Canadian PR Firms Best U.S. Firms on Revenue, Profitability
By Matthew Schwartz
Canada is celebrated for many things. Maple Syrup, Niagara Falls, and Wayne Gretzky quickly come to mind. Now you can add profitable PR agencies to the list, particularly when stacked up against their U.S counterparts.
Net revenue for Canadian-based firms grew a total of 21.8 percent in 2016, according to Gould+Partners 2017 PR Firm Net Revenue Growth Report. Including both Canadian firms and U.S. firms, total net revenue grew 4.8 percent, down from 6.6 percent in 2015.
Canadian PR firms also bested U.S. ones regarding profitability: Per Gould+Partners Annual Financial Benchmarking Report, operating profit for Canadian firms in 2016 rose to 23.4 percent, compared with 18.7 percent in 2015. Including both Canadian firms and U.S. firms, PR profitability was essentially flat in 2016 (15.2 percent), compared to 2015 (15.3 percent).
“From both a growth and profitability perspective, the Canadian firms showed laser tight management and focus on client profitability, controlling labor costs and minimizing overservicing, or scope creep,” says Rick Gould, CPA, J.D., managing partner of Gould+Partners.
To be sure, the Canadian PR market is much smaller in scale compared to the U.S. And the competition for budgets is a bit fiercer in the States.
Nevertheless, the fact that Canadian firms’ net revenues and earnings exceed those of U.S. firms got us wondering about what Canadian shops have been doing to generate such positive financial results—and what U.S. PR firm owners struggling with profitability might learn from them.
We reached out to Alison King, president of Toronto-based Media Profile, and Marie-Josée Gagnon, president of Montreal-based Casacom, to get a better sense of Canadian PR firms’ management approach and how they tackle the day-to-day operation.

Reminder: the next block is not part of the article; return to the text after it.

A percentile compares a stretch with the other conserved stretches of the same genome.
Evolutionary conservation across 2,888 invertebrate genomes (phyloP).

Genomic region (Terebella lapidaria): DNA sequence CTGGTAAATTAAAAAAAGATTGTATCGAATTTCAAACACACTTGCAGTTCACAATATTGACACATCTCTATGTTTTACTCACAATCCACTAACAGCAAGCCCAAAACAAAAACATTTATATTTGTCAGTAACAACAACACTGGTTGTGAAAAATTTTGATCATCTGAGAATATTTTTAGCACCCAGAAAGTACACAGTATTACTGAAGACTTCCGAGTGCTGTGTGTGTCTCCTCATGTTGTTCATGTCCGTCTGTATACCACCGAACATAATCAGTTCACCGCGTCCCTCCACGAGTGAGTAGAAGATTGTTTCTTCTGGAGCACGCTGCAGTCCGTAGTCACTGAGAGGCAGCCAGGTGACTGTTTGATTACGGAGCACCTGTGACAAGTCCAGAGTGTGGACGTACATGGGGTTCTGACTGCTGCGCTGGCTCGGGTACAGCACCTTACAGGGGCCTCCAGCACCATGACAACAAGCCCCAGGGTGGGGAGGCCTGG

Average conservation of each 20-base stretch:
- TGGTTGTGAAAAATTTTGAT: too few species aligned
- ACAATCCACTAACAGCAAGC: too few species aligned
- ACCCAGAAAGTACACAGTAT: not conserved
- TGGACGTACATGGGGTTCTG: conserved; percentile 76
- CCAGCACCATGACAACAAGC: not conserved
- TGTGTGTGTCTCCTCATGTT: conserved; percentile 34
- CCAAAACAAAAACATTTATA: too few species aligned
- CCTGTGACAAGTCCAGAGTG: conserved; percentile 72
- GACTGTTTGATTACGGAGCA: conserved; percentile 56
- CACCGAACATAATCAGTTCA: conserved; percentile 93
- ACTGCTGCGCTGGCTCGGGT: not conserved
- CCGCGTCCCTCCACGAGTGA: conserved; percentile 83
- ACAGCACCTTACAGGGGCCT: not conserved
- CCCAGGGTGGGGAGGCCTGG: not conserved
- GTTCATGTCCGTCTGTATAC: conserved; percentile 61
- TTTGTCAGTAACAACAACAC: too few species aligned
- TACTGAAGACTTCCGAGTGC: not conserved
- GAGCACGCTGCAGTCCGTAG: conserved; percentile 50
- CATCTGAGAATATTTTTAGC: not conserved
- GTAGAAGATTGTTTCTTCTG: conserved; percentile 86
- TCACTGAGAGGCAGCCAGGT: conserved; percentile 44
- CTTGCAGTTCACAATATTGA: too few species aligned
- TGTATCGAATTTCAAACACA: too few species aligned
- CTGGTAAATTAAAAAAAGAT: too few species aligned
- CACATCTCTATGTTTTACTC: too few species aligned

- King says she doesn’t see significant differences in management style between Canadian PR firms and U.S. firms, but the centralization of corporate offices and PR firms throughout Canada has a major impact on how firms there operate. “Most agencies are based in Toronto and there are ten major cities that most PR firms target across the country,” she says. “This centralization means that agencies must cultivate broad expertise vs. sector specific capabilities.”
- She’s extremely leery about overservicing, which has been plaguing the business. “Overservicing impacts the culture of the agency, our ability to pay people fairly, and impacts how we invest in our firms for the future,” King says. “There have been times we have taken on those types of accounts, but they tend to be in the not-for-profit space or a one-off that is so intriguing we can’t turn it down.”
- King practices openness about the firm’s profitability. From the get-go she’s shared top-line financials, billable hours and their targets as well as specific policies regarding what is (and isn’t) fair game when it comes to client write-offs. “People work hard and no one wants to see their time written off an invoice because projects aren’t being run and staffed properly,” she says. “Being transparent about how overservicing impacts the bottom line has helped us change behavior at all levels.”
- Analyzing monthly financials ratios and reacting when results are not aligned with the firm’s overall financial objectives.
- Discipline the team to follow-up and stay on top of billable hours versus budgeted client hours.
- “Even if I have a strong CFO, I personally check on those things almost daily,” Gagnon says.
- She trains the firm’s senior team members about finance. “We are rigorous in our performance measurement,“ she says. “We watch closely our ratios (including percent of labor, real estate, IT costs and margins compared to the net revenue). Each week, we check our utilization rate as well as our WIP (work in progress) and our revenue forecast.”
- New business development needs to go well, the deliverables need to be excellent, as well as maintaining team spirit, Gagnon says. “We have a weekly meeting where we review our sales pipeline chart,” she adds. “We measure the average time it takes to develop new accounts. We have targets for revenue generated by new clients as well as current clients.”
- Being independent makes the firm more agile in managing the business efficiently.
What is your firm doing to mitigate overservicing and better manage profitability?
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